6. The gas turbine engine according to claim 1, wherein the air gap comprises a thickness in the range of about 0.040 inches to about 0.080 inches.

7. The gas turbine engine according to claim 1, wherein the air gap comprises a thickness of about 0.050 inches.

8. The gas turbine engine according to claim 1, wherein the air gap comprises stagnant air.

9. The gas turbine engine according to claim 1, wherein the air gap comprises a high temperature insulation.

10. The gas turbine engine according to claim 1, wherein the tubes comprise walls having a thickness in the range of about 0.040 inches to about 0.080 inches.

11. The gas turbine engine according to claim 1, wherein the stator comprises CrMoV.

12. The gas turbine engine according to claim 1, wherein the spacers comprise a cobalt alloy.

13. The gas turbine engine according to claim 1, wherein the tubes comprise a nickel alloy.

14. The gas turbine engine according to claim 1, wherein the cooling air has a temperature change of no more than about 100° F. between the inlet and the outlet of the tubes.

15. The gas turbine engine according to claim 1, wherein the cooling air has a temperature change of no more than about 50° F. between the inlet and the outlet of the tubes.

16. The gas turbine engine according to claim 1, wherein the cooling air has a temperature change of no more than about 25° F. between the inlet and the outlet of the tubes.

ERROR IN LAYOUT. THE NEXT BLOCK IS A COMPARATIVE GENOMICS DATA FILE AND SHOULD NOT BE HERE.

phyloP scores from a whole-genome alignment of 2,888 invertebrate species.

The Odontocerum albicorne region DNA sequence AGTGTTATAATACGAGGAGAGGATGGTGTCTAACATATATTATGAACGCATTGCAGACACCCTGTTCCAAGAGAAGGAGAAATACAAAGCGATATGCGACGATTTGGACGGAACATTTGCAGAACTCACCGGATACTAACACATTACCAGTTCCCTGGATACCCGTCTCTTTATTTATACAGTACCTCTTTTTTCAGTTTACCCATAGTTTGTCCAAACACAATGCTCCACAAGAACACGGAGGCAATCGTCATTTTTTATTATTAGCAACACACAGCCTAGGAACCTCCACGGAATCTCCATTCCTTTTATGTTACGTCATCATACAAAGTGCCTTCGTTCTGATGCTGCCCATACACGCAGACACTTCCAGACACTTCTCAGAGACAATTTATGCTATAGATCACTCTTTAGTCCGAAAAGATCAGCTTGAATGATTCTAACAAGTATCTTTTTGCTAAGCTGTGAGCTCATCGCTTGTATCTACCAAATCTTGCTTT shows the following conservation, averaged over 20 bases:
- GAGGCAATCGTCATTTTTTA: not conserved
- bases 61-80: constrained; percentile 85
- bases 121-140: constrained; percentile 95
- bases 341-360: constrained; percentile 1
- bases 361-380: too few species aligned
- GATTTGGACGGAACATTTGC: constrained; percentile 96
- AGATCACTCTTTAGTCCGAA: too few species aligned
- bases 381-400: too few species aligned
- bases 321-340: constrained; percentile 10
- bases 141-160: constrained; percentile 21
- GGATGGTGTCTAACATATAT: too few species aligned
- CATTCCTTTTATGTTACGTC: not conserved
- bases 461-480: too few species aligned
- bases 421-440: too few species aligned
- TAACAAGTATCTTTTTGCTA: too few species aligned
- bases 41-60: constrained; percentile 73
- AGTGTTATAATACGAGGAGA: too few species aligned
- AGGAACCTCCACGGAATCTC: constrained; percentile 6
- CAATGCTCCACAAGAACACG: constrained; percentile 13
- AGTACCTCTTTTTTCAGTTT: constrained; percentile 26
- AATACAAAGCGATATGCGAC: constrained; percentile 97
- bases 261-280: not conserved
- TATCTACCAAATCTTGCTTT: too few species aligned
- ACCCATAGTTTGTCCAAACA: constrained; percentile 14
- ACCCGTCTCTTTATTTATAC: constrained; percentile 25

17. The gas turbine engine according to claim 1, wherein the cooling air has a temperature change of no more than about 10° F. between the inlet and the outlet of the tubes.

18. The gas turbine engine according to claim 1, wherein the cooling air comprises a flow rate in the range of about 2.0 lbm/sec/channel to about 3.0 lbm/sec/channel.

19. The gas turbine engine according to claim 1, wherein the cooling air comprises an inlet temperature in the range of about 500° F. to about 650° F.

Description:

FIELD OF INVENTION

This invention relates to cooling circuits in gas turbine engines. In particular, this invention relates to a device for providing cooling air to a gas turbine engine, comprising a insulation barrier to reduce the heat pickup by the cooling air from the surrounding hot gases.

BACKGROUND OF THE INVENTION

Gas turbine engines are one of the most efficient means of producing energy. Gas turbine power, efficiency, and economics generally increase when the temperature of gas flowing through the turbine increases. A limiting factor of most gas turbine engines is the turbine inlet temperature, however, because the blade metal temperature generally must be kept below 1400° F. to avoid hot corrosion problems.